This year's ICE Civil Engineering Manager of the Year is a remarkable Fellow whose achievements include working for the United Nations in northern Iraq and leading the project team on Bingley's famous relief road. Ruby Kitching met Charly Clark.
AMEC'S SENIOR contract manager Charly Clark is on a winning streak. In less than a month, he has managed to scoop two of the biggest awards in the construction industry - the Prime Minister's Better Building Award for the A650 Bingley Relief Road and, just last Wednesday, the ICE's Civil Engineering Manager of the Year (CEMYA).
'CEMYA means more to me than anything - it's recognition from my peers of a job well done, ' says Clark, 57. But competition was tough and judging panel chairman Haro Bedelian believes there were very nearly four winners for the award this year, the quality of finalists was so high.
At the finish Clark beat Farrans project manager David Parr, Taylor Woodrow projects director Graham Stanley and BAA Terminal 5 project leader Philip Wilbraham.
Clark's success project managing the A650 project is just the tip of the iceberg. He has spent the last 30 years working in the most unlikely parts of the world - Malawi, Sudan, Israel and Kurdistan - to name just a few. And road projects are just one aspect of his portfolio which includes bridges, dams, opencast mines, offices and schools.
Clark's talent lies in his ability to adjust to these different settings and build confident and motivated teams. Clark takes as a compliment the description of him by A650 client the Highways Agency as a 'steamroller' when it comes to getting a job done: 'I'm the one that paves the way to make things smooth for everyone else.'
Clark knew civil engineering was the career for him part way through his degree when he was on a placement with contractor Taylor Woodrow on the Midlands link motorway.
'It was then that I realised I wanted to build things which would be there for the rest of time.'
He also knew early on that he wanted to work abroad and, on graduation, decided to work for international development charity VSO in Malawi.
'I knew no one would send a fresh graduate on an overseas job at that time, and joining VSO was the best way of getting that experience.'
At the age of 21, Clark was responsible for a bridge project lasting 18 months. But he knew that although working in a developing country was interesting, his career would benefit from experience of more modern building methods in the UK.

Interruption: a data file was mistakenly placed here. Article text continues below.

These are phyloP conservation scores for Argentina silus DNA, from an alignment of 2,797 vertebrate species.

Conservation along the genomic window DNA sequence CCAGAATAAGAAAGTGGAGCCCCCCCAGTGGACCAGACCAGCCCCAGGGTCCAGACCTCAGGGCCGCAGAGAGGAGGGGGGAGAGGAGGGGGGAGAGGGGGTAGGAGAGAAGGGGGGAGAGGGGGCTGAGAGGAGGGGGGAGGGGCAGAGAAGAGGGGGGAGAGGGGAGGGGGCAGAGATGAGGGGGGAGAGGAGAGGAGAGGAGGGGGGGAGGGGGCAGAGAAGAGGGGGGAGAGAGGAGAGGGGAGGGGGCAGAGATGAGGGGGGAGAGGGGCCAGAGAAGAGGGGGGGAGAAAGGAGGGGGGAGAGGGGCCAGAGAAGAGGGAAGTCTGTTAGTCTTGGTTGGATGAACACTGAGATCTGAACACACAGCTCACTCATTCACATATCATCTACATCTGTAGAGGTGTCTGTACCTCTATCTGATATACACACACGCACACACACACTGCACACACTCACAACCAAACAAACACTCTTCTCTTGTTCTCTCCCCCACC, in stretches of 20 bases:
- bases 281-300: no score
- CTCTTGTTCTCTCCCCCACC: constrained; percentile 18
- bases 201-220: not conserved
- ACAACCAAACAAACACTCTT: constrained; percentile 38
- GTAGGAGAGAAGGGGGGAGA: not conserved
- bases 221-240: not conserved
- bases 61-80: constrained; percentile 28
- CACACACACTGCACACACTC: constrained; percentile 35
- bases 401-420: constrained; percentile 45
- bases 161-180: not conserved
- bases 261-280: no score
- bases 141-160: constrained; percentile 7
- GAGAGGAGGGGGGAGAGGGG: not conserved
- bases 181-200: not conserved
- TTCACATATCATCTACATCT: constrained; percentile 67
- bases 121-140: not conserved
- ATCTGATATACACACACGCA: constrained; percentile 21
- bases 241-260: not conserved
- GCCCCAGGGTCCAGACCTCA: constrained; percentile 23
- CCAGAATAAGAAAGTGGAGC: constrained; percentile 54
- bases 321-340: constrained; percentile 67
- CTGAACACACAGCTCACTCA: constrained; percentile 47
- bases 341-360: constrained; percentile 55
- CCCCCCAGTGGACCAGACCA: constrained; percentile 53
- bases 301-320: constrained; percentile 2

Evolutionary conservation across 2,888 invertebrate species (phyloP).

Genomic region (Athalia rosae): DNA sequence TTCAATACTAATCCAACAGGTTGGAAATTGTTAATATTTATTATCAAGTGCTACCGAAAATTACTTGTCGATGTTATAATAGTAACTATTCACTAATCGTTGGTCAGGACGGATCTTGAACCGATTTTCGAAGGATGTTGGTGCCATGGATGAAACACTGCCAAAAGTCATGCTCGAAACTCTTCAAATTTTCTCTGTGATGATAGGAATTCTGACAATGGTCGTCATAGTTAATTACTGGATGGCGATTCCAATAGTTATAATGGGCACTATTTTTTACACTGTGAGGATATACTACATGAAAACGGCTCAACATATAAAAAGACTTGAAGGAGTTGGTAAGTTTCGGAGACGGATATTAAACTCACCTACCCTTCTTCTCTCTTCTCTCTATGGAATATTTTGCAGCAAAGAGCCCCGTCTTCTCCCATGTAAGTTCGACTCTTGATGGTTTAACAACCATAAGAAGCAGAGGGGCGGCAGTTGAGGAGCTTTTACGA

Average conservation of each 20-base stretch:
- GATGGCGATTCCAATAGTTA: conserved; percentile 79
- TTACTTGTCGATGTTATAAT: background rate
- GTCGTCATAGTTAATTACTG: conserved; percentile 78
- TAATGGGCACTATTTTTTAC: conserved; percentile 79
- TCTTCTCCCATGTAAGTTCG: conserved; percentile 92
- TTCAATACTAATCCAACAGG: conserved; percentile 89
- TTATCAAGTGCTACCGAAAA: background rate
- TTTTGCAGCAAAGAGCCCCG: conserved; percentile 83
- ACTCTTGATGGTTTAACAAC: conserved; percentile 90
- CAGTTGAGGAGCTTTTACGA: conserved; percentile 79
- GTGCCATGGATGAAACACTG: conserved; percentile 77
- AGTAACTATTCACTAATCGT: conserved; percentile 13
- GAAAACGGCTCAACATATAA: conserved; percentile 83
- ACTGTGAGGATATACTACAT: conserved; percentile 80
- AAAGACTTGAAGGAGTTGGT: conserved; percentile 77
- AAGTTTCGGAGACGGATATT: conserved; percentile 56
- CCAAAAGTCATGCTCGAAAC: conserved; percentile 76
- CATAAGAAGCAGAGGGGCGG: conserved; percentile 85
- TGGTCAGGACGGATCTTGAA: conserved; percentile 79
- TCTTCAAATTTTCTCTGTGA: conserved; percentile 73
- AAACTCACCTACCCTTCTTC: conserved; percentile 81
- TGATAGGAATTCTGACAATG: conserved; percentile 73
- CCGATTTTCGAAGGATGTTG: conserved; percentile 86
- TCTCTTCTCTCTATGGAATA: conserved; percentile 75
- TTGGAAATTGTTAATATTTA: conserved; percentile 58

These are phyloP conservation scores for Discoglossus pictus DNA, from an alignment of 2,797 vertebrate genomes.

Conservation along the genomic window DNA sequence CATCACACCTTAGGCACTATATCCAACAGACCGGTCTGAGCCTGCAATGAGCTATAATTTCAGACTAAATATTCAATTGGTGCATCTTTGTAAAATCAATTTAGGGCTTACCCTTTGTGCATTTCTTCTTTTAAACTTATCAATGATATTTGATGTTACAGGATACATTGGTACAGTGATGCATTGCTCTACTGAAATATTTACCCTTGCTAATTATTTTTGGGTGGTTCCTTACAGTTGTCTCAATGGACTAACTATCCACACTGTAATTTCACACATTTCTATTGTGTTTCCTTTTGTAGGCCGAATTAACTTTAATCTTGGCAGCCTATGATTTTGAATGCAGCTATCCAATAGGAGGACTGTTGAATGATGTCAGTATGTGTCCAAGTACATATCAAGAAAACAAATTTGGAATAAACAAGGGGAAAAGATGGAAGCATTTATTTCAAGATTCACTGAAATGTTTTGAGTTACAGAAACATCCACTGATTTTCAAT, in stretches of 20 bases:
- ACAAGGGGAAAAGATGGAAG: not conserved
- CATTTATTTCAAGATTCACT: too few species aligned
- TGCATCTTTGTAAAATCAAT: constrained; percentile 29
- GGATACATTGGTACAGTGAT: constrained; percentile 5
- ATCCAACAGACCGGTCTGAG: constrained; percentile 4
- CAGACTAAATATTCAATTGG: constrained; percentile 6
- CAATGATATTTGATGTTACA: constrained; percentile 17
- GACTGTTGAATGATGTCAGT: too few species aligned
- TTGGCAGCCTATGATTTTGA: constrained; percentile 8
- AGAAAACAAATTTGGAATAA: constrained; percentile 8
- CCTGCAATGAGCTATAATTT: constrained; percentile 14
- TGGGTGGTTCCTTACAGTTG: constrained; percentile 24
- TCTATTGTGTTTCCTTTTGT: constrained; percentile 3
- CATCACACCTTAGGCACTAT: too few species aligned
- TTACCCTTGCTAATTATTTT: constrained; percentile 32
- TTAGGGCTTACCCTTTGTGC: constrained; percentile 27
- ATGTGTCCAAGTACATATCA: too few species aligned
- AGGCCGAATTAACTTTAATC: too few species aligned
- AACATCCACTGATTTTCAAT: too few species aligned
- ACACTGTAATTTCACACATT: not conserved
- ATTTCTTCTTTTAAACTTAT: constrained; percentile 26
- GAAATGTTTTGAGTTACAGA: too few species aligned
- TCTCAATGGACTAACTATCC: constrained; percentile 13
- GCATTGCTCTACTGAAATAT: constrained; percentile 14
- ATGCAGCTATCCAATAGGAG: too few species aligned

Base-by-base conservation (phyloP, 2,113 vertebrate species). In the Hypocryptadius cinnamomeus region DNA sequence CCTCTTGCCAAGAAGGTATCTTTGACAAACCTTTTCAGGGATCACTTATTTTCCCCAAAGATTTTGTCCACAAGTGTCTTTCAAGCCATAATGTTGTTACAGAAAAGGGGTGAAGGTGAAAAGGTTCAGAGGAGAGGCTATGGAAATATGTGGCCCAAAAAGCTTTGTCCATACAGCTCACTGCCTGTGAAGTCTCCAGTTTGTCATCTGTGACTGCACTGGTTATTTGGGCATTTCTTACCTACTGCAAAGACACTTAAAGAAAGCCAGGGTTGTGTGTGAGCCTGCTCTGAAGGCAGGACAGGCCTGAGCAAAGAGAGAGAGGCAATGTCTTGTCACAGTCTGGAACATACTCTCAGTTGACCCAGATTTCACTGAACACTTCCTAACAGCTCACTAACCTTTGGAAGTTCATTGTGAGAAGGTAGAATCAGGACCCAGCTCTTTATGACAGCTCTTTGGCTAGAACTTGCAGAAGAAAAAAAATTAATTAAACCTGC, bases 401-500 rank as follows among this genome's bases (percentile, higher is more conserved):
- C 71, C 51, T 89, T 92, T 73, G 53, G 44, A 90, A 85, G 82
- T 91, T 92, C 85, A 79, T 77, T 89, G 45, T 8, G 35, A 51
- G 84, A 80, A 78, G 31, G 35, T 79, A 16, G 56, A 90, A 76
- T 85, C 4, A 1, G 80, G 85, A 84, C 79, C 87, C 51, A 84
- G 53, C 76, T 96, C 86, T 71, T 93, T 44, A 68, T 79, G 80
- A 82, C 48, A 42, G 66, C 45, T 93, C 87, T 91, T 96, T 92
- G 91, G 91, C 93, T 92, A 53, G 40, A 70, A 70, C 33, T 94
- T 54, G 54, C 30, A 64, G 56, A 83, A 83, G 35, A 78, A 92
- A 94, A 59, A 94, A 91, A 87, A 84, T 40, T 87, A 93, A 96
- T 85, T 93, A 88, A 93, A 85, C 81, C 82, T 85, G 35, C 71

So in 1972, he moved back to the UK to work on a dam project in Llandovery before a two-year stint in a design office.
'Going into design was a big shock and it was a year before I actually started enjoying it, ' he admits. Being outdoors working with people is what he enjoys most, but the experience was valuable towards becoming chartered.
Clark's experience in Malawi had him itching to work abroad again and the next decade saw him in Nigeria, Sudan and Zimbabwe. He worked on the £100M Trans-Africa highway project between Kenya and southern Sudan - probably one of his toughest jobs.
'I got a reputation for being able to work in different countries because I could build teams.
But Sudan was different. Many areas were virtually inaccessible and crime was a big problem.'
Deliveries could either take one day along a crime ridden route to the site or four days on a safer route, he explains.
Clark then had a brief spell on precast building projects in Edinburgh before his heart took him to Kurdistan in Northern Iraq in 1998 - a job he saw advertised in NCE. The work in Kurdistan was part of the United Nation's Food for Oil programme where money from exported oil had to be used on infrastructure projects which would rehabilitate the country. Clark had to ensure the money went towards humanitarian projects such as water supply, schools and housing and that money was not squandered.
Clark ran three offices in each province of Northern Iraq with a team of 120 Kurdish staff.
'We selected the projects, used local designers and supervised local contractors.
'It was absolutely fascinating working around two political parties physically fighting each other, both trying to build things that were not about rehabilitation.
He explains that although the project cost was £75M, the money went five times further than in the UK.
'It was like being in charge of a £385M project over a country the size of the UK'.
He explains that nothing had been built while Iran and Iraq were at war so the construction industry had fallen apart.
'We were asking people who hadn't built anything for 10 years to act as contractors. All of a sudden things started to blossom and we could accelerate the building rate, ' he says proudly.
'The look of pleasure on people's faces when we opened schools made it all worthwhile. In one month, we opened ten schools.'
His 18 months in Kurdistan were cut short in 1999 when war broke out again in Iraq.
Clark is still in touch with Kurdish people in Iraq and shares their concerns for the future of the country. For now though, Clark will stay in the UK working for Amec and spending more time with his wife and three children.